Franken, Back to Work, Faces Tough Days Ahead

November 28, 2017 07:27 PM

Minnesota U.S. Sen. Al Franken took his seat on the Senate Judiciary Committee Tuesday morning, his second day back on Capitol Hill after 10 days in seclusion following allegations of sexual harassment.

There was no mention of the controversy surrounding him as the committee heard testimony about efforts to clamp down on money laundering to support terrorists overseas. Franken participated in the questioning of testifiers.

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RELATED: Sen. Franken Back to Work amid Sexual Misconduct Allegations

"Al Franken is pursuing the turn-the-page strategy," says Larry Jacobs of the University of Minnesota Humphrey Institute of Public Affairs. "First, he came out with an  apology. Then he went back to work and his hope is that controversy on some other issue or the focus on tax cuts is going to move the news cycle past him."

Jacobs says that could happen, but says that strategy will be complicated by a likely Senate Ethics Committee investigation and the possibility other women could come forward.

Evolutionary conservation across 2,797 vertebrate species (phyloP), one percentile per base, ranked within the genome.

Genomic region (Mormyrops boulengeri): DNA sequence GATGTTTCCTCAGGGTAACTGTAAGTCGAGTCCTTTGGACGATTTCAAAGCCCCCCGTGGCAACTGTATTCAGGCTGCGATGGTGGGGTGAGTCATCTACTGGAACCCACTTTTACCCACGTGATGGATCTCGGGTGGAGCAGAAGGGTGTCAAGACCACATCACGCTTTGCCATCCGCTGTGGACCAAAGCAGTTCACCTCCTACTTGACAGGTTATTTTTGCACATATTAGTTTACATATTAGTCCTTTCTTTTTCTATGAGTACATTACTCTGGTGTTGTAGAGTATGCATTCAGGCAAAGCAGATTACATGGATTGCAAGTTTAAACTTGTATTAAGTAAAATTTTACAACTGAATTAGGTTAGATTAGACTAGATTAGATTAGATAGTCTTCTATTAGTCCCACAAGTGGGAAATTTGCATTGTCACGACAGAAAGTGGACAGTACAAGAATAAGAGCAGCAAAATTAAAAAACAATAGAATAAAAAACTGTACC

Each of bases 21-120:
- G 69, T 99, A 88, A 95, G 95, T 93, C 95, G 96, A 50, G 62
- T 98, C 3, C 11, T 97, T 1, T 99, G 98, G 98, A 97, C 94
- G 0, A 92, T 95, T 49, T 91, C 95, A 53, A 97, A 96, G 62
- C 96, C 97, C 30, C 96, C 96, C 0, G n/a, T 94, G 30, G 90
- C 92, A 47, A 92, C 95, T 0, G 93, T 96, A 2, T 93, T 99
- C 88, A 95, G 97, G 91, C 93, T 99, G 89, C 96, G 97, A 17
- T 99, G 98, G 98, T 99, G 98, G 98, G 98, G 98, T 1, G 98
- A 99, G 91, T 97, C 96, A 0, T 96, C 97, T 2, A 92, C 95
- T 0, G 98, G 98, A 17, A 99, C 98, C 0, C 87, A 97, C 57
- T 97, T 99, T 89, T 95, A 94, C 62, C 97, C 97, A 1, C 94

So far, four women have accused Franken of sexually inappropriate conduct.

There are questions about how effective Franken can be given the the allegations and his claims he doesn't remember any of the incidents other than one depicted in a photograph.

Franken's first tough test will come on Wednesday when he's expected to question David Stras in a Senate Judiciary Committee hearing. Stras is an associate justice on the Minnesota Supreme Court nominated to the Eighth Circuit Court of Appeals. Franken withheld a so-called "blue slip" that traditionally allows a home state senator to approve a hearing for a nominee.

TIMELINE: Sen. Franken Groping Allegations

Republicans announced after the Franken allegations surfaced that they would break the blue slip tradition and allow a hearing for Stras. Fellow U.S. Sen. Amy Klobuchar does favor a hearing for Stras.

"We're going to learn (Wednesday) whether Al Franken has lost his effectiveness, his standing and credibility in being able to interrogate Trump Administration appointees when David Stras sits in front of him on the Judiciary Committee," Jacobs said.

Credits

Tom Hauser

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